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Egypt struggles to meet demand growth for natural gas

Eric Watkins
Oil Diplomacy Editor

LOS ANGELES, Oct. 4 -- Egypt has awarded a drilling contract to the recently formed Egyptian Offshore Drilling Co. (EODC), a joint venture of Toyota Tsusho 50%, Egyptian Natural Gas Holding Co. 35%, and Ganoub El-Wadi Petroleum Holding Co. 15%.

The award comes as Egypt is stepping up efforts to increase its output of natural gas to meet growing domestic demand, as well as hoped-for exports to neighboring Arab countries and the European Union.

EODC will place a $400 million order for drilling rigs with a Singaporean heavy-machinery maker, yet to be named, and drilling is slated to begin as early as 2011.

Trading firm Toyota Tsusho, a subsidiary of Toyota Motor Co., will manage the entire project and procure the rigs, while Egyptian Natural Gas will operate them and carry out test drilling.

The JV has signed a $500 million loan agreement with a bank syndicate consisting of Japanese and Egyptian banks.

JBIC to back JV
In late September, Japan Bank of International Cooperation (JBIC) said it agreed to participate in the syndicated $500 million loan to the Japanese-Egyptian offshore drilling joint venture.

JBIC said the credit will finance the construction and operation of two offshore drilling rigs by EODC.

Also in late September, Egypt offered seven offshore exploration permits in Mediterranean areas potentially rich in natural gas, and companies have until Feb. 9, 2009, to submit bids.

Egypt's reserves of natural gas now stand at 76 tcf, according to Egyptian Minister of Petroleum Sameh Fahmi at a meeting of the Egyptian Holding Co. for Natural Gas on Sept. 22.

But there is growing competition for the supplies, especially in Egypt.

Demand on the rise
According to analyst BMI, Egypt's domestic natural gas demand has grown rapidly as thermal power plants, which account for about 65% of Egypt's total gas consumption, have switched from oil to gas.

BMI forecasts suggest that gas supply could reach 88 billion cu m in 2012 which, with demand of an estimated 40 billion cu m, provides export potential of 48 billion cu m.

In July, Fahmi and Syrian Petroleum and Mineral Wealth Minister Sufiyan al-Aw discussed the possibility of linking the Arab Gas Pipeline to the European gas network to deliver natural gas to Europe via Turkey.

"The fact that the Arab region has big gas reserves highlights the importance of the Arab Gas Pipeline as one of the most important projects linking main gas production centers with consumer centers," Aw said.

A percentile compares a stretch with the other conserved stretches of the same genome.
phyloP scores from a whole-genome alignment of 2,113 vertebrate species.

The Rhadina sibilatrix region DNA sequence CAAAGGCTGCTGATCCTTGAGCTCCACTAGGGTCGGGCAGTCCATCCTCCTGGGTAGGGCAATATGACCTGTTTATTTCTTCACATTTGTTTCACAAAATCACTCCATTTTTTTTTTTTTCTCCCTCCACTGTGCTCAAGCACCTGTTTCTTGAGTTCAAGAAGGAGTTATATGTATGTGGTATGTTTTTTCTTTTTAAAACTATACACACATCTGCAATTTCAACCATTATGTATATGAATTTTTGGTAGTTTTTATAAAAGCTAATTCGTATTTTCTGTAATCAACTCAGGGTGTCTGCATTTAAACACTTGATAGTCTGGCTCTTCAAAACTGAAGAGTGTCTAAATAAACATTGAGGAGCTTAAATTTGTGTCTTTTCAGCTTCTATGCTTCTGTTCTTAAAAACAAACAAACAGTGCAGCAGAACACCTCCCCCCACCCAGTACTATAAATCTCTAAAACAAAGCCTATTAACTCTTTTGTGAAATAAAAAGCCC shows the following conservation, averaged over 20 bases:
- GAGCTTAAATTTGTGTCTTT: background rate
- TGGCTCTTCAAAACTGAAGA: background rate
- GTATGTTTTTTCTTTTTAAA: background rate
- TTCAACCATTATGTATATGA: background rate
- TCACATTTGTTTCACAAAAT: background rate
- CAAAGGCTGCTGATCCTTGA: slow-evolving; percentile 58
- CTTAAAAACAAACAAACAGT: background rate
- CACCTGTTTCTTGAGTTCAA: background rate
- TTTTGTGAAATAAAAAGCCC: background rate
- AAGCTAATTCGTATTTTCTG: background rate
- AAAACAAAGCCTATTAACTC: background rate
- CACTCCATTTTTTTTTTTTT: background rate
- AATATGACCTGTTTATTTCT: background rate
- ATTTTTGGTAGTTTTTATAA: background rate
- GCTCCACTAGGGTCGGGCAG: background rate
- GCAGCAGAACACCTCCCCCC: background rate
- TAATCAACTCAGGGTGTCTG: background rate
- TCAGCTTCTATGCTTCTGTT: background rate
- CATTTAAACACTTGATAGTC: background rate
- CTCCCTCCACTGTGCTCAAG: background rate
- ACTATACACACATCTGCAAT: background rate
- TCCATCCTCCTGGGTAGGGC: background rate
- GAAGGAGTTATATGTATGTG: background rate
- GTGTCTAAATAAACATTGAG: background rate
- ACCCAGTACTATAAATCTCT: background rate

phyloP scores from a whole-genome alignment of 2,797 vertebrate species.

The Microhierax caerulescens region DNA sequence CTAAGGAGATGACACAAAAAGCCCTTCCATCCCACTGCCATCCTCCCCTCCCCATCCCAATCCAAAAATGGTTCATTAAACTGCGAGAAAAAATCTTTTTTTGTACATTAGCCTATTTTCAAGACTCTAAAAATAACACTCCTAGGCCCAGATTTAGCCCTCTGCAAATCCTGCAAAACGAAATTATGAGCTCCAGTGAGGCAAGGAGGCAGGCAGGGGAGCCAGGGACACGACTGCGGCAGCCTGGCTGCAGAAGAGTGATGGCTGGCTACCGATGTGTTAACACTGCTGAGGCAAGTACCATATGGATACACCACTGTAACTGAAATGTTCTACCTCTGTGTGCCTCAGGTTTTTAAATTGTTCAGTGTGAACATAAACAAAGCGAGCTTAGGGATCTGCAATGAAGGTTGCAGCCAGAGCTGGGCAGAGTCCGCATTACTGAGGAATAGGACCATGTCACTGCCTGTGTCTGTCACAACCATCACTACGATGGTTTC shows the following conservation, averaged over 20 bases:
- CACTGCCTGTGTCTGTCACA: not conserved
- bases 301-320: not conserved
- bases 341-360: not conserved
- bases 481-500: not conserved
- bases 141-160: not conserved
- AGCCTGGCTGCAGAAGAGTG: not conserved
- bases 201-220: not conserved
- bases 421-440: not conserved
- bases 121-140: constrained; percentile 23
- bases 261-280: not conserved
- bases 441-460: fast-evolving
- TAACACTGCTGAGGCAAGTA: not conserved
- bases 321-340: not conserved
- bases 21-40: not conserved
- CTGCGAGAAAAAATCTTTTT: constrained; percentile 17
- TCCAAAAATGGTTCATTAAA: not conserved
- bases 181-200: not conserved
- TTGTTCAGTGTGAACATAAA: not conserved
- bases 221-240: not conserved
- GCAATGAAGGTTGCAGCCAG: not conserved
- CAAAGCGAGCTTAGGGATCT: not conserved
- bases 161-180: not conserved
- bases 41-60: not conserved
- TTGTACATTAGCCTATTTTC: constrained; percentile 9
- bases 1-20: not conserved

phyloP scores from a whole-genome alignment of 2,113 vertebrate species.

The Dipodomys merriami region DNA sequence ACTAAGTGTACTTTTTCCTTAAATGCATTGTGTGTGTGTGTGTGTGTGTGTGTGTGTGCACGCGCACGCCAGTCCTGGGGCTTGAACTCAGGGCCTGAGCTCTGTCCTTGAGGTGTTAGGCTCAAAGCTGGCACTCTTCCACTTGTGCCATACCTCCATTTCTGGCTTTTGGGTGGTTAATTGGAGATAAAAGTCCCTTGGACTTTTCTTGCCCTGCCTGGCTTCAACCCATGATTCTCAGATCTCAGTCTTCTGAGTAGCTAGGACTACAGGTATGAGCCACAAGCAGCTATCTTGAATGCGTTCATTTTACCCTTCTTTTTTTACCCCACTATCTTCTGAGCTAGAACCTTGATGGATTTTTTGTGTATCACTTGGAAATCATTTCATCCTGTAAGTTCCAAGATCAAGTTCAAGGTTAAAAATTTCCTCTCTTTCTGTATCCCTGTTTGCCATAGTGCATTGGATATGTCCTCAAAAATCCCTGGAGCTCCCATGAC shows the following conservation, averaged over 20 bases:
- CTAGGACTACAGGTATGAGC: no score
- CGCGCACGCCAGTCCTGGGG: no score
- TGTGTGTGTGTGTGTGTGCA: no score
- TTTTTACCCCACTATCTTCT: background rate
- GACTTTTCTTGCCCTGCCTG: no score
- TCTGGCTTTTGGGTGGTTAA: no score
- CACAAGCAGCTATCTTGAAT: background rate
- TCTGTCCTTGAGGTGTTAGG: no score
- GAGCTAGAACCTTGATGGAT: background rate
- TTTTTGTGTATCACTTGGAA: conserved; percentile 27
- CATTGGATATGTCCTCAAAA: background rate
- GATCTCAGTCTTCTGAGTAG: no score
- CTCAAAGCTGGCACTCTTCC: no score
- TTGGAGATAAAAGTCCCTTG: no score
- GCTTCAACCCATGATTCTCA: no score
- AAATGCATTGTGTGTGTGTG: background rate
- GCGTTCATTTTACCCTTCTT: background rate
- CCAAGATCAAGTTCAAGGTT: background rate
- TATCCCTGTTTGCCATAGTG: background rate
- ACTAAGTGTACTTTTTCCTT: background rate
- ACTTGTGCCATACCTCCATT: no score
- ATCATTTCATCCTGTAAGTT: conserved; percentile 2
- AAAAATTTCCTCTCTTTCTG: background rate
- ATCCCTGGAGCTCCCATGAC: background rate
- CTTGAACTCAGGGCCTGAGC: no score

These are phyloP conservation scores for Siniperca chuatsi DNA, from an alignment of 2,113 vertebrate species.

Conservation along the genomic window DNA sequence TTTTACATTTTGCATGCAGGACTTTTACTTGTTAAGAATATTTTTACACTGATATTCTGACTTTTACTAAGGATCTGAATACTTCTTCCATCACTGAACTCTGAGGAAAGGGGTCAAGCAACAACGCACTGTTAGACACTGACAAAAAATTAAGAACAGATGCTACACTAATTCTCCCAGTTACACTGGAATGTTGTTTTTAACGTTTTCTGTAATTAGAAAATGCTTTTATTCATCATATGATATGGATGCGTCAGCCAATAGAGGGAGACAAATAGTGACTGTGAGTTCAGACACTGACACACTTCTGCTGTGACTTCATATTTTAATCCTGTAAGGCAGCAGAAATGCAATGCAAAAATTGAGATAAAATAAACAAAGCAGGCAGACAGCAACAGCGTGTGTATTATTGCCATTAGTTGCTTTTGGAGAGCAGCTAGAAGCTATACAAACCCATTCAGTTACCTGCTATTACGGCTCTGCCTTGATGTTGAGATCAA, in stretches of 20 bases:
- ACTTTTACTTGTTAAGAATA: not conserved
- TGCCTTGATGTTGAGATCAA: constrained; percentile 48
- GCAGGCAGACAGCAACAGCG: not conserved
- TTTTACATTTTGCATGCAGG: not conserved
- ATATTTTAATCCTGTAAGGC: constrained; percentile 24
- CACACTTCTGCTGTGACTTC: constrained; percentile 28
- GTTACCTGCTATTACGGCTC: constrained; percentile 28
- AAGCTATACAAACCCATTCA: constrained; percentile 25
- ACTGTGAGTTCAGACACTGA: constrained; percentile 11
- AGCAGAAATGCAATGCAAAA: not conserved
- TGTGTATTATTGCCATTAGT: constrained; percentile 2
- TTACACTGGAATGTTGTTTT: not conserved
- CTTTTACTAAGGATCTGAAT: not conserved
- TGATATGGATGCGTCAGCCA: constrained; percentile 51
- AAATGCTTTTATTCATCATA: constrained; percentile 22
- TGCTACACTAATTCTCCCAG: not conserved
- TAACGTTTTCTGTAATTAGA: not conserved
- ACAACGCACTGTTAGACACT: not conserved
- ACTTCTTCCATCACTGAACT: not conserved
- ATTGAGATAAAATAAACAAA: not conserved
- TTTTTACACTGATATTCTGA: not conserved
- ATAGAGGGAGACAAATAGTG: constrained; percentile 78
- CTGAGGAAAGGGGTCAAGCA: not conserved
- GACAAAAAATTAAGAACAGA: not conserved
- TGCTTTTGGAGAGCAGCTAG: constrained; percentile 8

Egypt began exporting gas to Syria in July, and according to reports is expected to export some 900 million cu m of gas in the first year of operations, rising to 2.2 billion cu m/year over the next 9 years.

Syria gets gas, Lebanon doesn't
The start of Egyptian supplies is considered a useful boost to Syria which is struggling to stem the decline in production of its own hydrocarbons.

With an eye to eventual sales of gas beyond the Arab world, the AGP is being extended to Homs and Kilis on the Turkish border, widening the link to send the gas on to Turkey and, eventually, Europe.

Europe, meanwhile, is eyeing Egyptian supplies as well. In May, EU energy commissioner Andris Piebalgs said he expects to see the EU importing about 2 billion cu m/year of pipeline gas from Egypt in early 2010 through the AGP.

Still, there could be problems ahead as indicated in September when Egypt announced a delay in gas exports to Lebanon through the AGP until at least January 2009, after initially scheduling them to come on-stream in July or August.

Lebanon's Minister of Energy and Water Alan Tabourian confirmed the lack of current Egyptian supply capacity on his return from a visit to Egypt, adding that it appeared Egypt would only be able to supply half of the agreed volumes—60 MMcfd—when supplies are launched.

"The Lebanese team that traveled to Egypt was surprised to find out that the natural gas shipment has been delayed to January 2009 instead of this month," Tabourian said.

According to one analyst, Lebanon came into the picture "a little too late"—after the Egyptian government had been forced by popular protests to put a moratorium on future gas export contracts and renegotiate gas prices upwards with its buyers.

Contact Eric Watkins at hippalus@yahoo.com.


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